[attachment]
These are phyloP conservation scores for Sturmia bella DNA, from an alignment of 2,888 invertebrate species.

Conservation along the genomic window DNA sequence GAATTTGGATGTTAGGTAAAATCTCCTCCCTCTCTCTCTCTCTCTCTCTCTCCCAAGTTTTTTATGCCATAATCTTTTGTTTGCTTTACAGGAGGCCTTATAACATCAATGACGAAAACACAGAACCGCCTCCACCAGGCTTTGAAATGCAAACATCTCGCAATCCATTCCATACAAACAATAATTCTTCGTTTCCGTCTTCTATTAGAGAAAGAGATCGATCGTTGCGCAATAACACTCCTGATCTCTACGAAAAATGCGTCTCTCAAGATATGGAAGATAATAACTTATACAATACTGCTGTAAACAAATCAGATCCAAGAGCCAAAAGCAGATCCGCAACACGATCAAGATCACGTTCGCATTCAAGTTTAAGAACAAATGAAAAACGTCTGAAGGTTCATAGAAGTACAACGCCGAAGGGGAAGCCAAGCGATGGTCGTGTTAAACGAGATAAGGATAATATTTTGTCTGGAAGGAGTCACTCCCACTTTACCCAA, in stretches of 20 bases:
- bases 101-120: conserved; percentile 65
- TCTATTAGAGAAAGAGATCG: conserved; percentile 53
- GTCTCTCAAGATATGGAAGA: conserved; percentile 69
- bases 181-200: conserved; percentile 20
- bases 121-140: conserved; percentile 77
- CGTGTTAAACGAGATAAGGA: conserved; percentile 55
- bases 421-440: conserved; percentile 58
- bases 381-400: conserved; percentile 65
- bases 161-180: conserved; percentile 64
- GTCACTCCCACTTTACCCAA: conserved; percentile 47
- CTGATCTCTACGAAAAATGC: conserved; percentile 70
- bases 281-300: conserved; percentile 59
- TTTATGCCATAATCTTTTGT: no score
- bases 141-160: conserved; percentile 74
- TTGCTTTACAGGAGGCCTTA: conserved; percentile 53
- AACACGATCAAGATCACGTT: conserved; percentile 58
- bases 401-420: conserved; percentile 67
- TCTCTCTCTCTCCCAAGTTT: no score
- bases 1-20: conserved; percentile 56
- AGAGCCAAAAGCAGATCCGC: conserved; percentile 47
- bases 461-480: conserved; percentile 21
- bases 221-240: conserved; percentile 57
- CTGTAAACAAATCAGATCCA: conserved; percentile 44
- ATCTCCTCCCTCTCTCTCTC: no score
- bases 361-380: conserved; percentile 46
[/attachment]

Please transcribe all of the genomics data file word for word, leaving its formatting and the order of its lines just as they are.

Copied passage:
These are phyloP conservation scores for Sturmia bella DNA, from an alignment of 2,888 invertebrate species.

Conservation along the genomic window DNA sequence GAATTTGGATGTTAGGTAAAATCTCCTCCCTCTCTCTCTCTCTCTCTCTCTCCCAAGTTTTTTATGCCATAATCTTTTGTTTGCTTTACAGGAGGCCTTATAACATCAATGACGAAAACACAGAACCGCCTCCACCAGGCTTTGAAATGCAAACATCTCGCAATCCATTCCATACAAACAATAATTCTTCGTTTCCGTCTTCTATTAGAGAAAGAGATCGATCGTTGCGCAATAACACTCCTGATCTCTACGAAAAATGCGTCTCTCAAGATATGGAAGATAATAACTTATACAATACTGCTGTAAACAAATCAGATCCAAGAGCCAAAAGCAGATCCGCAACACGATCAAGATCACGTTCGCATTCAAGTTTAAGAACAAATGAAAAACGTCTGAAGGTTCATAGAAGTACAACGCCGAAGGGGAAGCCAAGCGATGGTCGTGTTAAACGAGATAAGGATAATATTTTGTCTGGAAGGAGTCACTCCCACTTTACCCAA, in stretches of 20 bases:
- bases 101-120: conserved; percentile 65
- TCTATTAGAGAAAGAGATCG: conserved; percentile 53
- GTCTCTCAAGATATGGAAGA: conserved; percentile 69
- bases 181-200: conserved; percentile 20
- bases 121-140: conserved; percentile 77
- CGTGTTAAACGAGATAAGGA: conserved; percentile 55
- bases 421-440: conserved; percentile 58
- bases 381-400: conserved; percentile 65
- bases 161-180: conserved; percentile 64
- GTCACTCCCACTTTACCCAA: conserved; percentile 47
- CTGATCTCTACGAAAAATGC: conserved; percentile 70
- bases 281-300: conserved; percentile 59
- TTTATGCCATAATCTTTTGT: no score
- bases 141-160: conserved; percentile 74
- TTGCTTTACAGGAGGCCTTA: conserved; percentile 53
- AACACGATCAAGATCACGTT: conserved; percentile 58
- bases 401-420: conserved; percentile 67
- TCTCTCTCTCTCCCAAGTTT: no score
- bases 1-20: conserved; percentile 56
- AGAGCCAAAAGCAGATCCGC: conserved; percentile 47
- bases 461-480: conserved; percentile 21
- bases 221-240: conserved; percentile 57
- CTGTAAACAAATCAGATCCA: conserved; percentile 44
- ATCTCCTCCCTCTCTCTCTC: no score
- bases 361-380: conserved; percentile 46